The other thing is I love how in the club they still have all the vintage black-and-white action photos of the past champions on that wood-paneled wall in the lobby entrance. Seeing Althea Gibson, Trabert, Gonzalez, Maureen Connolly, Laver, etc. just such a great reminder of how amazing all those champions were and how stylish too.
    Looking at those photos reminds me of the classic Red Smith line about going to Saratoga: “From New York City you drive north for about 175 miles, turn left on Union Avenue and go back 100 years.”

  • vinko · November 17, 2010 at 12:12 am

    It will be a shame if that West Side TC stadium comes down. The save our stadium facebook page has some beautiful photographs. The modern stadiums have nothing like those arches and eagles at the old place. Aside from Fenway Park and Wrigley Field there is nothing left from that era.

  • Richard Pagliaro · November 17, 2010 at 3:38 pm

    It’s another reason I always urge fans to go to Newport to the Tennis Hall of Fame. I think it gets overlooked sometimes because it’s not as big or as well-known as Baseball hall of Fame in Cooperstown, but always love going there to see the grass courts, how intimate the stadium is, the exhibits, etc.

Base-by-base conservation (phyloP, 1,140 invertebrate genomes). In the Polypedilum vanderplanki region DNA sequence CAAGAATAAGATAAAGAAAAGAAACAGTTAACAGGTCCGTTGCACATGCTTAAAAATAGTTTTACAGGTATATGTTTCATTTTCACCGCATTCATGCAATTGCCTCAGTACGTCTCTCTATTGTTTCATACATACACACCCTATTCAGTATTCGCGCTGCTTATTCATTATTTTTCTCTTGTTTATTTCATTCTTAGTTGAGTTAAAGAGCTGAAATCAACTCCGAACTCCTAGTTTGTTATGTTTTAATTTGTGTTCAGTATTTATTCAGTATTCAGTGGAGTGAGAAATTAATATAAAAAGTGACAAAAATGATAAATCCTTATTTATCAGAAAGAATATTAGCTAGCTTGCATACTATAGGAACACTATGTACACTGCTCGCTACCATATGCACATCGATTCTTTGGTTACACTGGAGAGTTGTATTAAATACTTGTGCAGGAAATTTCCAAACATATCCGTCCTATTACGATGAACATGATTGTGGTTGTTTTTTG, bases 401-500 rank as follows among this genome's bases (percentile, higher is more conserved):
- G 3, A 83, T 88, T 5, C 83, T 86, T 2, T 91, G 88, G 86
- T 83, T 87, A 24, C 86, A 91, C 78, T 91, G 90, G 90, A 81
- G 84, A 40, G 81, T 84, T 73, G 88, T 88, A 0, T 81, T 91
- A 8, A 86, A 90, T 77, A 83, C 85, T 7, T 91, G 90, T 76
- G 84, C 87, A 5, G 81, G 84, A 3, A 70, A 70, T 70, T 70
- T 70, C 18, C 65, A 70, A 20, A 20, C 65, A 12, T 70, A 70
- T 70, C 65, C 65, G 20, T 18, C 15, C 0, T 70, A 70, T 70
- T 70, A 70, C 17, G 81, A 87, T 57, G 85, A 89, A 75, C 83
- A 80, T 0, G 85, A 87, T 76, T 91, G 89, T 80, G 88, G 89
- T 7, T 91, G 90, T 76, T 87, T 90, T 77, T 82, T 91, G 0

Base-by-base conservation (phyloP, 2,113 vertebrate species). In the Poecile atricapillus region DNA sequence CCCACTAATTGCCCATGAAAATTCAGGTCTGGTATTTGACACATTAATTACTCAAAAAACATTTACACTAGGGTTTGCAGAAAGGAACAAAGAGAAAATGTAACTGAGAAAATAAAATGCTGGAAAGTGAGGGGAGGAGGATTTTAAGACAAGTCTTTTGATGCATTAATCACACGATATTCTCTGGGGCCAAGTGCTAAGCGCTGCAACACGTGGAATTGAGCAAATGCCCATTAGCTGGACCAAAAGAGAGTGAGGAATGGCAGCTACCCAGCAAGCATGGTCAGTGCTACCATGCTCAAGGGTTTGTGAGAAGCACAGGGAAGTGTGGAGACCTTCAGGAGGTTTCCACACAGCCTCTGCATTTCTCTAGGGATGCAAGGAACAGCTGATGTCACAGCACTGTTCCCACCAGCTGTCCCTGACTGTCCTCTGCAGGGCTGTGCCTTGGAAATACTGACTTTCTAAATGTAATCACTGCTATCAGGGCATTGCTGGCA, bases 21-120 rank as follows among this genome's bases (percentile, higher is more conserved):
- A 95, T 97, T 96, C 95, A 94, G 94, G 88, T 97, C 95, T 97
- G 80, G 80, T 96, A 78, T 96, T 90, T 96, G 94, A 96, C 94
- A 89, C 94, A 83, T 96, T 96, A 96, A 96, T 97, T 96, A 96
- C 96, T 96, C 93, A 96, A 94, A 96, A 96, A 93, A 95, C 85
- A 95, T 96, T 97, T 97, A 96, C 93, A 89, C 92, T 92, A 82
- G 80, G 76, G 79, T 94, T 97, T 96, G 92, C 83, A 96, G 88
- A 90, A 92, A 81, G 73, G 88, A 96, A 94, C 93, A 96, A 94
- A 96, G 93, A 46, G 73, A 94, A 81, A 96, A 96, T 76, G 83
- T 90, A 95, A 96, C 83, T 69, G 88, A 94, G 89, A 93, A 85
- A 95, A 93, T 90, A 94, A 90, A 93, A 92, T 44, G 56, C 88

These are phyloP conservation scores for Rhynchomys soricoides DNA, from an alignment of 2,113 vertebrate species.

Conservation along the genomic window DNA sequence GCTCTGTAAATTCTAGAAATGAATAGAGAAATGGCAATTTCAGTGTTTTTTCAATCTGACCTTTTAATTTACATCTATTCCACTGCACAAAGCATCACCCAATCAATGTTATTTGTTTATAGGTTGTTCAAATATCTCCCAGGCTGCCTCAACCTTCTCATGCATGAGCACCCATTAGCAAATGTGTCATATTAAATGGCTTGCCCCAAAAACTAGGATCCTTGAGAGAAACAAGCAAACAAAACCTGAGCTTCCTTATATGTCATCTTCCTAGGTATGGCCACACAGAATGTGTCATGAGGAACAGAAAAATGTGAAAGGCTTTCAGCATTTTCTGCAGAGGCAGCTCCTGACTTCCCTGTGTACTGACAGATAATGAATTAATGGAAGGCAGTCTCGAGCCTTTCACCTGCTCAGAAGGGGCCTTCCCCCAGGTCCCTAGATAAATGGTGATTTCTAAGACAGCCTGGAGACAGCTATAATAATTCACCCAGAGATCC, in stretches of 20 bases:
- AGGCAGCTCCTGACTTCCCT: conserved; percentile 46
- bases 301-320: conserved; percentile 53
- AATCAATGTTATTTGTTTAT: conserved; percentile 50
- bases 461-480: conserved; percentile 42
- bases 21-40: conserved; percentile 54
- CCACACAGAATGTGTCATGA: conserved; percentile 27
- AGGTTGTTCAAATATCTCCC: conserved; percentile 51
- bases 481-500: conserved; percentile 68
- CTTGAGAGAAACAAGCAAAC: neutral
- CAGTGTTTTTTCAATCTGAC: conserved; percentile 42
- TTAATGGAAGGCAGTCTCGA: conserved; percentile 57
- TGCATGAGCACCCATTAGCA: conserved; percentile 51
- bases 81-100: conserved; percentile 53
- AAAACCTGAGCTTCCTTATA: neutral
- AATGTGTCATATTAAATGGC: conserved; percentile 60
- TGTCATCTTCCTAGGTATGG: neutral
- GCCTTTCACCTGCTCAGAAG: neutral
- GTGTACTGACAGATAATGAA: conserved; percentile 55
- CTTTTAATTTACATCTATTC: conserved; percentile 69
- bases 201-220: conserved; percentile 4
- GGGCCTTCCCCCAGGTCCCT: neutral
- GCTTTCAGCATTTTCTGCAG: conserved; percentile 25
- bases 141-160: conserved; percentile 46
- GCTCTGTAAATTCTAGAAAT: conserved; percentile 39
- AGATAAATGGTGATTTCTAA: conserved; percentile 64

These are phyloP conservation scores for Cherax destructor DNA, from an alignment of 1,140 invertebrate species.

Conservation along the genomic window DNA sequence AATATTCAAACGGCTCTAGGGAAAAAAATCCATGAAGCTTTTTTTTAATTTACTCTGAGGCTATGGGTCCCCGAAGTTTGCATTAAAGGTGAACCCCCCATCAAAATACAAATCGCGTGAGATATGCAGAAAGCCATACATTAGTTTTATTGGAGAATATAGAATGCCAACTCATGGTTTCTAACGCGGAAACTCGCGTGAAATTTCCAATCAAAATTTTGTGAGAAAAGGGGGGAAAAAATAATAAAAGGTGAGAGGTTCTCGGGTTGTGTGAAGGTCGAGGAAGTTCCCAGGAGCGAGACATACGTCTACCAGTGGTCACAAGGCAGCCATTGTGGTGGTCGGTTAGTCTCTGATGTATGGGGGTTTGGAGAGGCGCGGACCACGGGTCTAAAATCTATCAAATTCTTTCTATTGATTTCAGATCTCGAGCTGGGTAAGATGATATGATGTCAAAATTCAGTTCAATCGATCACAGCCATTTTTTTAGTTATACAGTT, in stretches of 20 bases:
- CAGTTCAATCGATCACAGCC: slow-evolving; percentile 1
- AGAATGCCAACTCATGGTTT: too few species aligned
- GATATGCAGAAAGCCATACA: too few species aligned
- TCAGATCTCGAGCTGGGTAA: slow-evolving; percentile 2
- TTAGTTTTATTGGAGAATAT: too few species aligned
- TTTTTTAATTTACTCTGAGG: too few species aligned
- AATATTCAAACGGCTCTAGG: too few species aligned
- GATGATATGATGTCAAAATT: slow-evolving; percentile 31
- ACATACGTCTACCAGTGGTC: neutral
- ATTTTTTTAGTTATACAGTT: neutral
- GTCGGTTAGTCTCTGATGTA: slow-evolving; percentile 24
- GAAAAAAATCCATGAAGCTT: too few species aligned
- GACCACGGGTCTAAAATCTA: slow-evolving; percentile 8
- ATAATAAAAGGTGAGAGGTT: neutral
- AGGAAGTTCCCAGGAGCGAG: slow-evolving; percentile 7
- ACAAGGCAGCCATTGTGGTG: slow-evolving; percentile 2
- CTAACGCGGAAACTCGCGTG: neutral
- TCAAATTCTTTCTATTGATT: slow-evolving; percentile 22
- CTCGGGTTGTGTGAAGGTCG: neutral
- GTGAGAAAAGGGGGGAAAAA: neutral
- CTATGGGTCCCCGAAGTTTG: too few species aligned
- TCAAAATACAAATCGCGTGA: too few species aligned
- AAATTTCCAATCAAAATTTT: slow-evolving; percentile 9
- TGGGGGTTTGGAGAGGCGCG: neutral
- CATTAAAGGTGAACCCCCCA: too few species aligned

When I ask current and former pros their favorite courts, many have told me Monte Carlo is one of the most beautiful courts in the world to play because of spectacular view, the way it’s built, etc. I have never been there.

  • vinko · November 19, 2010 at 3:13 am

    They have some incredible items at the Hall of Fame from Big Bill Tilden’s rackets to Guga’s clay covered shoes from his french open win.

  • Dobey · November 20, 2010 at 3:52 am

    RP, I found some videos of the court in Monte Carlo on youtube. It is a spectacular venue. I would love to watch a match there. I agree with Vinko about the stadium at Forest Hills. There are some things worth preserving. The Romans and Italians had the good sense never to tear down the Roman Coliseum and the Leaning Tower of Pisa still leans although it has no practical use. Of course those are both tremedous profit centers as they bring millions of people to Italy.